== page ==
But when one believes that you've been appointed by God for a particular mission in history, you have to be very careful about that, how you speak about that. Where is the self-reflection in that? Where is the humility in that?
But when we place God on our side of things, that we are now ridding the world of evil - that's very dangerous, that one nation has this role to rid the world of evil. What about the evil we have committed, that we are complicit in?
I don't think we should discriminate against an organization or congregation because they're religious, if they're doing good work. But government can't subsidize proselytizing or worship or religious activity. It can't.
I met the president when he was president-elect at a meeting in Austin. He spoke of his faith. He spoke of his desire for a compassionate conservatism, for a faith-based initiative that would do something for poor people.
I think it's a good thing for a president or political leaders to want to put their values or their faith into action. Desmond Tutu did that in South Africa. Martin Luther King Jr. did that here. This is a good thing.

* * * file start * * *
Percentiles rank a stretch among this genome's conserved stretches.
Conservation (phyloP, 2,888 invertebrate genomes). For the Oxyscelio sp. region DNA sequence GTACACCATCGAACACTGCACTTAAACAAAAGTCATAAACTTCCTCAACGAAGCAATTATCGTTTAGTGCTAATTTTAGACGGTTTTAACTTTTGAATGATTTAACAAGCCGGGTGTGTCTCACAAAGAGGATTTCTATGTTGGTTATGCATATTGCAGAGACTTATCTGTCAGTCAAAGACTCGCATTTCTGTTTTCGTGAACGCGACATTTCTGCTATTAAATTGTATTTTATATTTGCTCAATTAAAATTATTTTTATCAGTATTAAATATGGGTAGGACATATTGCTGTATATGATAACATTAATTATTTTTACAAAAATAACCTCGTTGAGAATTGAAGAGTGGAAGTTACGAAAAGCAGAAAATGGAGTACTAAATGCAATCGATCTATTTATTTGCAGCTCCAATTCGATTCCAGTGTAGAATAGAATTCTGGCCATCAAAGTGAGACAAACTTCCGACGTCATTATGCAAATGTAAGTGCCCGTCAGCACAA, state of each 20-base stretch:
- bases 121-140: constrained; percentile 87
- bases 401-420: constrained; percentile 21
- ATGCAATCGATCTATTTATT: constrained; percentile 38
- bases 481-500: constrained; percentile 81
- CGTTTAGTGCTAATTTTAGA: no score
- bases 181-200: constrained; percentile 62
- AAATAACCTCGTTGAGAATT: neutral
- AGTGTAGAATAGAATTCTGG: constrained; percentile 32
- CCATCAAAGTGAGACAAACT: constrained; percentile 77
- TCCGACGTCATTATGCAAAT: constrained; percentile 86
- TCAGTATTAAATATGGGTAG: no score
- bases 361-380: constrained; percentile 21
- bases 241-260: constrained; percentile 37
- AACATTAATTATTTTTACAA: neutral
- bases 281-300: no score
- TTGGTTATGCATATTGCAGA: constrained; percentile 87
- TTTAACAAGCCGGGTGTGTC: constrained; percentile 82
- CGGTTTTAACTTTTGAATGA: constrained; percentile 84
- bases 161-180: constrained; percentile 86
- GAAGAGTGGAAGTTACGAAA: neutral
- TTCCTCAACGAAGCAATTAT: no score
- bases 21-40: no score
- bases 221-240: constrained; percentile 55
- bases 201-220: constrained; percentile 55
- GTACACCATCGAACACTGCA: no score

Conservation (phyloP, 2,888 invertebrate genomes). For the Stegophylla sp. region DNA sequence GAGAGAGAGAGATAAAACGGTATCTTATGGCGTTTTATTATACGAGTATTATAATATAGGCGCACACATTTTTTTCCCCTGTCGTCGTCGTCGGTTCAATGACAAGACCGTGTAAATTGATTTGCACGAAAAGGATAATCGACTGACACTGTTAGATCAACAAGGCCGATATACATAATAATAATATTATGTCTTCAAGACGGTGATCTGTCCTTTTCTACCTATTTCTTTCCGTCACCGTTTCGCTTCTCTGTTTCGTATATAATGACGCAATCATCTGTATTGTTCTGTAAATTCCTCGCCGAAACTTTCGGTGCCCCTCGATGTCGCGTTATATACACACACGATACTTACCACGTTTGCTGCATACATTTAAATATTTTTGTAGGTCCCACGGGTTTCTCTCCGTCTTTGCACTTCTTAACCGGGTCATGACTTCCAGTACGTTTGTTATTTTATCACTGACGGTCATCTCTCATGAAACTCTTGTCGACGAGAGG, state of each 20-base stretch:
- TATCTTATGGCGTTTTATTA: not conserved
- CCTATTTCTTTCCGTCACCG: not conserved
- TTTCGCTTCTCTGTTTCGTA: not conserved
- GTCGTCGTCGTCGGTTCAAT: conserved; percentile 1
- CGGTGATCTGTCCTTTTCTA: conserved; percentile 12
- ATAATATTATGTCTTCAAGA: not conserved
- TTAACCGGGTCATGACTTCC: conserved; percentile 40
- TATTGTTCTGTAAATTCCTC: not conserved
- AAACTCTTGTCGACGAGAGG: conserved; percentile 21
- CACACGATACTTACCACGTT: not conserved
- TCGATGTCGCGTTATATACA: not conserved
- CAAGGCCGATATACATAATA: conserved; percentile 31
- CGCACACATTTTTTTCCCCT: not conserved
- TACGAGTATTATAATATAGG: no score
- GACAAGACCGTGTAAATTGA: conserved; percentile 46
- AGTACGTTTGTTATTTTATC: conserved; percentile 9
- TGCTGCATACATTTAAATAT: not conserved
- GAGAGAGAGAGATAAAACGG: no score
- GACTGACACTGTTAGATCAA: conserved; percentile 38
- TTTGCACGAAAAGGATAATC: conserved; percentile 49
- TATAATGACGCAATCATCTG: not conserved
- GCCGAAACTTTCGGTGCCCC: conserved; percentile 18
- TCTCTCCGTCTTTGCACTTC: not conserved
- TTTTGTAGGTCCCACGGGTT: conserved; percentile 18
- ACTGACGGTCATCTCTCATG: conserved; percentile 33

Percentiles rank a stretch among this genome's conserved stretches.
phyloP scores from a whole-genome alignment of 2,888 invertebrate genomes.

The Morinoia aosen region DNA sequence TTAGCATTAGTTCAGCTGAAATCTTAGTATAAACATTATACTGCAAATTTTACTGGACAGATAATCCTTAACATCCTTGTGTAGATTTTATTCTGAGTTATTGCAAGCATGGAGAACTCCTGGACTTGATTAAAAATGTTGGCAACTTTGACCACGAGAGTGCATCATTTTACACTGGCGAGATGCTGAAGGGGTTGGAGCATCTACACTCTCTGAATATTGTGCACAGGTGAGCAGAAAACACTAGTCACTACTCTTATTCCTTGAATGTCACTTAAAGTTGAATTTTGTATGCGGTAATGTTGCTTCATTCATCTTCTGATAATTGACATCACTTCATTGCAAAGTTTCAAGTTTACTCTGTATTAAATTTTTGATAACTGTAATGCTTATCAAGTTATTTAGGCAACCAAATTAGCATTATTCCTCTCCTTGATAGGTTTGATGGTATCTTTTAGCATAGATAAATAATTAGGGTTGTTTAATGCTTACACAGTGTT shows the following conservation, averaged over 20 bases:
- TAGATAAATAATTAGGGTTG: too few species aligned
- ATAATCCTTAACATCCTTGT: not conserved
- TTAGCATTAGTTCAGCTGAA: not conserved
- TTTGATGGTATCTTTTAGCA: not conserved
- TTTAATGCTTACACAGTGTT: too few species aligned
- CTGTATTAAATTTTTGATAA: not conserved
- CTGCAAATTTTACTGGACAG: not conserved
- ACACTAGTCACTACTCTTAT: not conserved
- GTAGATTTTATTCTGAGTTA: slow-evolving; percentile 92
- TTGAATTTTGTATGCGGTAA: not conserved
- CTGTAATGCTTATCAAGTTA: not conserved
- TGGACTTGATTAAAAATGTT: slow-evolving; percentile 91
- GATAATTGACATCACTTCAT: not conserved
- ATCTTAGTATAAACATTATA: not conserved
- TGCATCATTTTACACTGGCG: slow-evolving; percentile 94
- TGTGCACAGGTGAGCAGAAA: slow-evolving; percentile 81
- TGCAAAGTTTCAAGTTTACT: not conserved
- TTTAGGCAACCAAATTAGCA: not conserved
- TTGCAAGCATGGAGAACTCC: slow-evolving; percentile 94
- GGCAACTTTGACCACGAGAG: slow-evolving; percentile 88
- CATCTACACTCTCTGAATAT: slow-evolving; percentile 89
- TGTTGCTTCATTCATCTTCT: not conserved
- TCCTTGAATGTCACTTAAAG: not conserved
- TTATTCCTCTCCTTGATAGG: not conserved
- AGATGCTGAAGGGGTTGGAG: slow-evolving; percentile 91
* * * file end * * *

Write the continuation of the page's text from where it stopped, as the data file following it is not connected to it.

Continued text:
Martin Luther King Jr. really understood the role of the churches when he said, 'The church is not meant to be the master of the state.' We don't sort of take power and grab the levers of government and impose our agenda down people's throats.
No, we are not the master of the state, said King. We are not the servant of the state. We are the conscience of the state. The churches or the religious community should be, I think, the conscience of the state. We're not just service providers.
We are prophetic interrogators. Why are so many people hungry? Why are so many people and families in our shelters? Why do we have one of six of our children poor, and one of three of these are children of color? 'Why?' is the prophetic question.